A journey to build a self-storage facility in the Jefferson Park neighborhood of Chicago took LSC Development LLC through many twists and turns over the course of four years. But following a legal battle and much compromise, we were finally successful in our endeavor! The final project includes five stories of climate-controlled self-storage and 75 units of much-needed affordable housing. This mixed-use approach took a great deal of determination and patience, but it helped us get over the finish line in a challenging municipality.
A Conversion Hits a Snag
The process started in September 2015 when LSC acquired the property at the corner of Milwaukee Avenue and Northwest Highway. Our intent was to convert the existing vacant structure, previously a food-depository warehouse, into a modern storage facility. The site was attractive, as self-storage was a permitted use under the current zoning laws.
The initial plans called for a building conversion as the only improvement on the parcel. We proceeded by relying on the zoning classification and invested a significant amount of money to acquire the land, develop architectural and engineering plans for the renovation, and undertake the demolition. Once the demo permit was obtained that December, we immediately began working on the interior and the required asbestos remediation.
We applied for a building permit and submitted all necessary plans to the city in March 2016. Those plans went through 13 levels of review, but they were approved, and a permit for the conversion was issued in April.
Unfortunately, the city revoked the permit the very next day! Officials claimed an alderman had a different vision for the site and downzoned it to halt the development. He didn’t want to see self-storage in his ward regardless of the zoning laws.
This last-minute change wasn’t an acceptable outcome to our team. We sued the city and sought a declaration of our vested rights in the zoning classification applicable to the property at the time it was purchased. We then began the renovation and retained legal counsel, which issued a writ of mandamus directing and compelling the city to produce a building permit for our planned construction.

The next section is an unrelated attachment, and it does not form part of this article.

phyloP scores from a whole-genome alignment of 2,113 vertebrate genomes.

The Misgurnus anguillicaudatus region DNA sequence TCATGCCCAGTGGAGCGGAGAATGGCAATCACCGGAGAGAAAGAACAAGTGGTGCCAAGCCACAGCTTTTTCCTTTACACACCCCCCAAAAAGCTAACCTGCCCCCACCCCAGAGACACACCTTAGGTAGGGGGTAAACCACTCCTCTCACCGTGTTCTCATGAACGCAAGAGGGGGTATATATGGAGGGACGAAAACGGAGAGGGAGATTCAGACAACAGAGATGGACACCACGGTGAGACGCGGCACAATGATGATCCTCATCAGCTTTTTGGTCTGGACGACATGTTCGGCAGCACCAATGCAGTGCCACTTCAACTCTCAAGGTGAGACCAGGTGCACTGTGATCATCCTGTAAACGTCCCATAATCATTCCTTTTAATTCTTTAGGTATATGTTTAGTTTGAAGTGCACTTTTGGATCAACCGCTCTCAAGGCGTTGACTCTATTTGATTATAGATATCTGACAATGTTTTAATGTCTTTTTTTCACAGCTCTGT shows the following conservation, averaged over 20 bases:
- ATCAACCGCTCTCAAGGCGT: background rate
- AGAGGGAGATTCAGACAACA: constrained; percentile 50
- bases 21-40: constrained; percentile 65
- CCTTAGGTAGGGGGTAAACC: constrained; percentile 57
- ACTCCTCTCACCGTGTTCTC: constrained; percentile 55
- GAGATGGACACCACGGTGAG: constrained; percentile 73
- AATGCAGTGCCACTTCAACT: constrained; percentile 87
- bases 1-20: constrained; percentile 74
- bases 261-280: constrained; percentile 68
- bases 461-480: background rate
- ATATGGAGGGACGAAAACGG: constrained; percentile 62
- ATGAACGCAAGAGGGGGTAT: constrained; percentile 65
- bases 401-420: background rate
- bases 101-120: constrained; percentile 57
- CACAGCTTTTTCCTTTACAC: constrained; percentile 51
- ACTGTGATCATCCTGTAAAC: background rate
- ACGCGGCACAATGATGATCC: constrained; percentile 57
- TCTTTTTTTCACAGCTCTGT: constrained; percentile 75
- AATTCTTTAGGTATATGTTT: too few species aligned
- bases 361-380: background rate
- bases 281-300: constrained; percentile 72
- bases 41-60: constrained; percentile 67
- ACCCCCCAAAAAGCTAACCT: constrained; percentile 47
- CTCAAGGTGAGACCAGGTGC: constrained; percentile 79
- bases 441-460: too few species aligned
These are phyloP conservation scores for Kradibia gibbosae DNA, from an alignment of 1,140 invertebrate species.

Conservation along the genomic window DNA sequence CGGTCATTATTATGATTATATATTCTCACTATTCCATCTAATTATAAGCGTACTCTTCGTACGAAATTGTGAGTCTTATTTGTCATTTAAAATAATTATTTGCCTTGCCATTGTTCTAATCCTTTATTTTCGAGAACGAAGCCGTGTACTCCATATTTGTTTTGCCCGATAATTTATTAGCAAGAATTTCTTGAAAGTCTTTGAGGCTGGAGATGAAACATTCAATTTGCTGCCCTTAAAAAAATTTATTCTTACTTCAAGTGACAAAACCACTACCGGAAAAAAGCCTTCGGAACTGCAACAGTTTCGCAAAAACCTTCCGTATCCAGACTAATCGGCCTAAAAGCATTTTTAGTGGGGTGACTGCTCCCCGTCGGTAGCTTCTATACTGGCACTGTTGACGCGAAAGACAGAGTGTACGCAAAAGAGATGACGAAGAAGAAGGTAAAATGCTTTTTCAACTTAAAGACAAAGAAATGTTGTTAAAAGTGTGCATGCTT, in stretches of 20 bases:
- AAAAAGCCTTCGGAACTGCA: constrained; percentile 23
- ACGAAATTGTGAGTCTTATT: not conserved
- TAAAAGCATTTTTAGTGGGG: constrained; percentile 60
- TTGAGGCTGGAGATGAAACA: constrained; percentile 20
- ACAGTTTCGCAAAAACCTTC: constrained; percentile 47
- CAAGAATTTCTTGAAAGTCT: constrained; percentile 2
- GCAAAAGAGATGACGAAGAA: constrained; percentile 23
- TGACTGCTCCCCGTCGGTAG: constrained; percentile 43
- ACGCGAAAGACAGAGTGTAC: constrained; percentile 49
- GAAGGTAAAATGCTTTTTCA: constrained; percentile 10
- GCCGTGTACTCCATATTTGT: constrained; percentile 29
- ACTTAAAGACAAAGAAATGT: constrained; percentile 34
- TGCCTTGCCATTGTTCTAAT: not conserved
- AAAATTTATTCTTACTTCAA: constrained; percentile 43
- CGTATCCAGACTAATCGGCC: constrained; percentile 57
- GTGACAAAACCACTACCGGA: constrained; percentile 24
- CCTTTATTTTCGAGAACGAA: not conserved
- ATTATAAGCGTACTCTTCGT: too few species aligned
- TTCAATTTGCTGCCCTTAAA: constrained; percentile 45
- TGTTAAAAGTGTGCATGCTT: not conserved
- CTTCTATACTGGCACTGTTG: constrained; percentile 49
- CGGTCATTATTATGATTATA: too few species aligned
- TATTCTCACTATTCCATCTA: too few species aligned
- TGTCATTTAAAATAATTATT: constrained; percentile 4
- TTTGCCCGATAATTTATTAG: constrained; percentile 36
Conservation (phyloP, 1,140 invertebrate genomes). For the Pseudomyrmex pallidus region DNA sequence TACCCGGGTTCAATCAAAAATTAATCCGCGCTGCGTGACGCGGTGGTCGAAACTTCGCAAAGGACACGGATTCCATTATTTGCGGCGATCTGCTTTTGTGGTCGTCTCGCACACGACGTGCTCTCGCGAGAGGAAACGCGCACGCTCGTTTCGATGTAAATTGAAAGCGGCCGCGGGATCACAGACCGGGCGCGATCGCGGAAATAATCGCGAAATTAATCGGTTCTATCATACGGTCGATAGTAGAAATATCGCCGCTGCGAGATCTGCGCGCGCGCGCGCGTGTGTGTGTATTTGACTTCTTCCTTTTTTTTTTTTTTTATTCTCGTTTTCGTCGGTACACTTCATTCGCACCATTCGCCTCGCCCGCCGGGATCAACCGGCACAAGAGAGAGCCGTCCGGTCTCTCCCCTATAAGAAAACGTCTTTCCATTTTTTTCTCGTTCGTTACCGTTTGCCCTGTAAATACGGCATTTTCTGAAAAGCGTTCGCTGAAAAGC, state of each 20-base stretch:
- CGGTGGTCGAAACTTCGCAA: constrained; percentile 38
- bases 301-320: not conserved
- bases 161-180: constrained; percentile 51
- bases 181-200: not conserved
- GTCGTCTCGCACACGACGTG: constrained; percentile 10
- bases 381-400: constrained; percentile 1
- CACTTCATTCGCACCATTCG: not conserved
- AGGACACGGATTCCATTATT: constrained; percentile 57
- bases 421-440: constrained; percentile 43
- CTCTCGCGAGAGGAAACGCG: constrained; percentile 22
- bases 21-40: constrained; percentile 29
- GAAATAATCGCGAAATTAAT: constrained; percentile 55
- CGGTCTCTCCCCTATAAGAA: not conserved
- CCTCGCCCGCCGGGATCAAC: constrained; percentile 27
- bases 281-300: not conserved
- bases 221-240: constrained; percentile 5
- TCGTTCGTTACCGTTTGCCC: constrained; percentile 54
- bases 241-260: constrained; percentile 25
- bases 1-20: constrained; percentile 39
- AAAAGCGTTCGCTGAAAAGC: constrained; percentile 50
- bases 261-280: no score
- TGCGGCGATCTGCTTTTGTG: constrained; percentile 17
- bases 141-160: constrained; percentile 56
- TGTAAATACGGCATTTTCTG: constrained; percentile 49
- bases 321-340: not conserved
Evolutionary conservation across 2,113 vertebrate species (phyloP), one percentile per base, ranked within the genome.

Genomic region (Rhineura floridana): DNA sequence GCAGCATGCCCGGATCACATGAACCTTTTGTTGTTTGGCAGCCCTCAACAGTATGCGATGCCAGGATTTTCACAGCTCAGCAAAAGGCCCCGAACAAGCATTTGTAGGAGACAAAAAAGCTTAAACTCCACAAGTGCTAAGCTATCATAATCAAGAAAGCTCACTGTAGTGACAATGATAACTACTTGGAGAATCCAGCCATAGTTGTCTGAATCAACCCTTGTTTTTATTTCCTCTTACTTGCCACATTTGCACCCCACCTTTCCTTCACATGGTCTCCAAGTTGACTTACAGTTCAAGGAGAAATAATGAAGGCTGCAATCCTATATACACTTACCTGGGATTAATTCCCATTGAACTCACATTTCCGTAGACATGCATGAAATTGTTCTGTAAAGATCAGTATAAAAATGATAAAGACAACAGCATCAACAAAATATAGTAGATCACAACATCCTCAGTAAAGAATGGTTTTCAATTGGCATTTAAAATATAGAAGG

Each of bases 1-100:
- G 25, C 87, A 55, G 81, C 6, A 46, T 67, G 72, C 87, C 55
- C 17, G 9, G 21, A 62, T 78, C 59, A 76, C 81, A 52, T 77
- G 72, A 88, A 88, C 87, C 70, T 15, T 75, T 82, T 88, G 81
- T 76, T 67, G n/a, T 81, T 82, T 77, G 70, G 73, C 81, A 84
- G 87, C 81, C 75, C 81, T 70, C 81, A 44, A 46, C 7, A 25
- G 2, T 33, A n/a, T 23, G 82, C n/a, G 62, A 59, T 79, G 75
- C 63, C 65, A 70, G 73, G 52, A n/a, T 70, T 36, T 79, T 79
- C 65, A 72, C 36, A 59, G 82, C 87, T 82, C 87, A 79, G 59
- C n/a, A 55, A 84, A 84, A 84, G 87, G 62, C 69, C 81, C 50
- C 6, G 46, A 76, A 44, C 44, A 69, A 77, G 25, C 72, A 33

Back on Track
Following a few months of negotiations, a release and settlement agreement was executed in January 2017 by all the parties, and the project was able to move forward. As part of the deal, LSC and the alderman agreed to a new five-story self-storage building on the north end of the property and a seven-story affordable-housing development to be added on the south to address the needs of the neighborhood.
To fulfill our end of the bargain, we had to begin the planning process all over again, starting with a new PUD (planned unit development) approval and dividing the site into two parcels. The south parcel was put under contract with an affordable-housing developer in July 2017. On the north parcel, we demolished the existing building to begin construction of the 91,545-square-foot storage facility. It was designed to be an asset to the community, with an energy-efficient lighting and HVAC system and an environmentally friendly, “green” roof. The building is made of masonry and metal to achieve a modern, urban design that complements the accompanying apartment building.
Approval for the housing took more than two years due to disagreements between the presiding mayor and alderman, so the self-storage was complete before construction even began on the apartments. While the delay wasn’t anticipated, the logistics worked out well, as two adjacent yet distinct developments going up simultaneously would’ve been challenging given the location of the projects near a busy intersection.
Finished in November 2019, our facility is now managed and branded by Public Storage Inc. Jefferson Park residents can choose from 1,170 climate-controlled units of various sizes. There are three drive-in loading docks and a large array of moving and packing supplies. Customers can also enjoy a contactless rental experience.
The entire project took much longer than we anticipated. Sometimes, even when a parcel is zoned for self-storage by right, you still need approval from local officials. Lesson learned: Every developer should meet with the governing authority. It’s always a good idea to inform them of your planned development and receive community support before getting too far down the path.
A pleasant surprise here was that by subdividing and selling half of the parcel along with an ancillary parking lot, we were able to substantially reduce the cost of the self-storage project. In the end, both buildings were approved and are now a part of the Jefferson Park community, serving and having a positive impact on its residents.
Iwona Lach is the market-research director for LSC Development, where she oversees competitive intelligence, manages certain aspects of feasibility studies, is involved in asset-management analysis, develops investment memorandums for construction lenders, and designs unit and property layouts using AutoCAD software. She’s been with LSC and its general-contracting arm, Cobalt Commercial Construction, since 2008, and has more than 17 years of self-storage experience. Prior to her current position, she was a marketing coordinator for real estate investment trust Life Storage Inc. To reach her, email [email protected].